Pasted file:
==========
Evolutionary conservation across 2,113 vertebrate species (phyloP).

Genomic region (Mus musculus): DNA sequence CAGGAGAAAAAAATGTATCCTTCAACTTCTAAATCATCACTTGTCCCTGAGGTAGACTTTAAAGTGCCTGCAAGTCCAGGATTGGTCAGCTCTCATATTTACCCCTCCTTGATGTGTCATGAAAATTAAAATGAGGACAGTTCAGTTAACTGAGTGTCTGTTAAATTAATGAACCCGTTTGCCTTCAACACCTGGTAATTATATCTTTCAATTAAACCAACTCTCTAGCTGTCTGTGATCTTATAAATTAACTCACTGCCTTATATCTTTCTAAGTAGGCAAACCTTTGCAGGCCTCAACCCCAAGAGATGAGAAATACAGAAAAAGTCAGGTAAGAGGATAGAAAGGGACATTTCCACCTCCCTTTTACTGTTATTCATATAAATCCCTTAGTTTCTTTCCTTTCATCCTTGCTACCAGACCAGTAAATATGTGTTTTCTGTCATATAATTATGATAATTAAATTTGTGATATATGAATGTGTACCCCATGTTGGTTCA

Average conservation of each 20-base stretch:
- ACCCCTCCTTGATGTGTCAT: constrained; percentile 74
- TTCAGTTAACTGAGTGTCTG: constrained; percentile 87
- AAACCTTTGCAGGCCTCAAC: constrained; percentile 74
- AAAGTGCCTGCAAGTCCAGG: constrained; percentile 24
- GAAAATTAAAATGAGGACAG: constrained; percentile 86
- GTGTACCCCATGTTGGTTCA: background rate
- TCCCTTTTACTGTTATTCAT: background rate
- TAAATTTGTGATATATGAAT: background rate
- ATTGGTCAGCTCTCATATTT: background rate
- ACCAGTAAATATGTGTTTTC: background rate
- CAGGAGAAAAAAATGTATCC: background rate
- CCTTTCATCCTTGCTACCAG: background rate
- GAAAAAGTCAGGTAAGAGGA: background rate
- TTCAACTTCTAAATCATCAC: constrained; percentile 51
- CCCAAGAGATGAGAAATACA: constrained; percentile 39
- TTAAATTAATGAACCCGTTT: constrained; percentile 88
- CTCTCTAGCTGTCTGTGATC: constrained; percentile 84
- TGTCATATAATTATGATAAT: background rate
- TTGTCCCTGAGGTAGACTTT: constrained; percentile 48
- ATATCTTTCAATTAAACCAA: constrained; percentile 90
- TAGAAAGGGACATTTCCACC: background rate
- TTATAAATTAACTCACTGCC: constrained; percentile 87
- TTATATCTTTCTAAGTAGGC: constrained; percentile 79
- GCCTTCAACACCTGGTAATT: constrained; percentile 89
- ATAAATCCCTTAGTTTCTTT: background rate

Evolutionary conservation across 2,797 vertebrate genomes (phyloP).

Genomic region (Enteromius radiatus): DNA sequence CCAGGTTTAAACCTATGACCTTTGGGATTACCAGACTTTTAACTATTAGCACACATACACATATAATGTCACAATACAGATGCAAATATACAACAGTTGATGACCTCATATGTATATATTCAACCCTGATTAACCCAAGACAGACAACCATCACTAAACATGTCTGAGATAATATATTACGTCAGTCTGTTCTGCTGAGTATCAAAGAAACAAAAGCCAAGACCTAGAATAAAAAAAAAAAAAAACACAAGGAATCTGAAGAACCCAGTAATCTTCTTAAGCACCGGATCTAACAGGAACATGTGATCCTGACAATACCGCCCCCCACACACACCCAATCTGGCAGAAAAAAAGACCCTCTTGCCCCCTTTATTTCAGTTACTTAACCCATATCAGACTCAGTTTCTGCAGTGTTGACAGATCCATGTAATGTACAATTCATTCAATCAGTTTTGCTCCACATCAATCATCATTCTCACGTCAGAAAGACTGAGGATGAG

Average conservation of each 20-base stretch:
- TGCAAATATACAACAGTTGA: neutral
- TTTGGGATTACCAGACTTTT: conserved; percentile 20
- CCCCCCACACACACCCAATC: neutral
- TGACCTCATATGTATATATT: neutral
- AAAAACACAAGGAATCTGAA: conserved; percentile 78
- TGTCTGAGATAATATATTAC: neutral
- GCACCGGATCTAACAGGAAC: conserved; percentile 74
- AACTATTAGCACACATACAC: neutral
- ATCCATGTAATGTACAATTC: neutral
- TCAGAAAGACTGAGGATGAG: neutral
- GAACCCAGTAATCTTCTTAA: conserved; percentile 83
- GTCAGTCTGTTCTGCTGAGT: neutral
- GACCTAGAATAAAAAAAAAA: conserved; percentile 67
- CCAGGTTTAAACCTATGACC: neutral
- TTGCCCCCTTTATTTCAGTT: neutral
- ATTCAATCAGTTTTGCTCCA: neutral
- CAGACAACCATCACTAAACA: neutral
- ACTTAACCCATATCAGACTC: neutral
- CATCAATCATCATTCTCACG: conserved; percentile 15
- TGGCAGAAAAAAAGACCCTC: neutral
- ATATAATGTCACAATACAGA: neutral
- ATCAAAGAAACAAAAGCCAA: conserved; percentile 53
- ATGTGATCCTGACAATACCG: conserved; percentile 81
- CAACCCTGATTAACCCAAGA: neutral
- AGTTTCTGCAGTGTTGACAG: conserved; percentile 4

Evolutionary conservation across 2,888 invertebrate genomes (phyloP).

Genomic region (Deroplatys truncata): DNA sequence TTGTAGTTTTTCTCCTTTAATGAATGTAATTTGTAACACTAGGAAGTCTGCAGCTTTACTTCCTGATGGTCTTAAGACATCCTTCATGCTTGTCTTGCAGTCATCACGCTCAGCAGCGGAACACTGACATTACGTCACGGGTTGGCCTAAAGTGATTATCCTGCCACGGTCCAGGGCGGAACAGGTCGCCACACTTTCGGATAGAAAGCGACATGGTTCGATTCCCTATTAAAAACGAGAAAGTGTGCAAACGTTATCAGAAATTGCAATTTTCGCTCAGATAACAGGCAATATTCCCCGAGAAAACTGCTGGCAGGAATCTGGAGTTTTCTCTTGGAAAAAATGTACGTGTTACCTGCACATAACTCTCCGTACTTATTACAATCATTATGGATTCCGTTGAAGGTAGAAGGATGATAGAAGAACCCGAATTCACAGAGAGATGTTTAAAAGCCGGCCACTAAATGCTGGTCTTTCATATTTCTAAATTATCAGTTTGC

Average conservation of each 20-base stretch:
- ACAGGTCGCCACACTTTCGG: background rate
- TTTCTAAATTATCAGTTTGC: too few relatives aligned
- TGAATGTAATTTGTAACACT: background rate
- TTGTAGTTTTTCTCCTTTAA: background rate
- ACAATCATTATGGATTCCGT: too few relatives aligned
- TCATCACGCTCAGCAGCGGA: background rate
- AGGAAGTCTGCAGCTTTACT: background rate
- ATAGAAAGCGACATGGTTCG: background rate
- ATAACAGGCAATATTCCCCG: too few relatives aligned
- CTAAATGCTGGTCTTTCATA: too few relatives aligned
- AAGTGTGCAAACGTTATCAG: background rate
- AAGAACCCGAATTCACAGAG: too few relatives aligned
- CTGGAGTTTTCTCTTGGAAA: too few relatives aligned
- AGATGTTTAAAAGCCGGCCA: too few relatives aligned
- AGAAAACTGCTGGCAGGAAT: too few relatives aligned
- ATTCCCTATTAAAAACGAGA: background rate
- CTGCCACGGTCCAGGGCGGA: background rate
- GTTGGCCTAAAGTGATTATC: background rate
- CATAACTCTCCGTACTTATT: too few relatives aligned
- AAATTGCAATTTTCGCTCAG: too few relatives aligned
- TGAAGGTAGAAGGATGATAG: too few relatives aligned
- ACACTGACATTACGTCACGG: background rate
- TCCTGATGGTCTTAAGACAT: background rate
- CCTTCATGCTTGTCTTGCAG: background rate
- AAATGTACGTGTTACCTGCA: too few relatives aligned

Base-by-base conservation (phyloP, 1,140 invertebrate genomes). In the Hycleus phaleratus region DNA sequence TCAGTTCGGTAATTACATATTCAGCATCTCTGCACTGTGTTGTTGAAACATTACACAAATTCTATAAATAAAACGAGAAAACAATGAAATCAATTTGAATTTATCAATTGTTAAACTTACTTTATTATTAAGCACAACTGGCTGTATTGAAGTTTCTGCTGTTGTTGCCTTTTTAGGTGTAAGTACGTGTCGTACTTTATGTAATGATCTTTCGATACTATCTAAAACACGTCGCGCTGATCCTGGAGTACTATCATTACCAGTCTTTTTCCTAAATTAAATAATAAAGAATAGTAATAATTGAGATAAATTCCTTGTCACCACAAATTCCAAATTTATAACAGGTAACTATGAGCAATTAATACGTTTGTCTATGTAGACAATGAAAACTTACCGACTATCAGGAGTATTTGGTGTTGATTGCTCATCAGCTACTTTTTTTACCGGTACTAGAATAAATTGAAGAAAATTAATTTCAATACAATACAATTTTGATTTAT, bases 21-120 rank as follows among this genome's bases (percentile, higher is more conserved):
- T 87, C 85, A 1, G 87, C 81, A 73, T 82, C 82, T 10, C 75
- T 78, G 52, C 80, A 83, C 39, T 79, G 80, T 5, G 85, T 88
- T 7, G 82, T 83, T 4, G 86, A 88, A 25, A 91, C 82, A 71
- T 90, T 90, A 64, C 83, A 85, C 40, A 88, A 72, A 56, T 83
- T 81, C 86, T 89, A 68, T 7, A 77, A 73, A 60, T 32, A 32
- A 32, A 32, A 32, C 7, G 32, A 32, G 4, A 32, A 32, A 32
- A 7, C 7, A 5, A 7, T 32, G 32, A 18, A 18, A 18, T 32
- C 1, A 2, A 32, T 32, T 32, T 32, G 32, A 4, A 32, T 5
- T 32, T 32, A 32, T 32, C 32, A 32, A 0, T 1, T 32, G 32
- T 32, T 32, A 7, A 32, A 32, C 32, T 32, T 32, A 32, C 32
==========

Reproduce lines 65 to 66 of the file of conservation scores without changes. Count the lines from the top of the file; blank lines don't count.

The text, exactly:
- TCATCACGCTCAGCAGCGGA: background rate
- AGGAAGTCTGCAGCTTTACT: background rate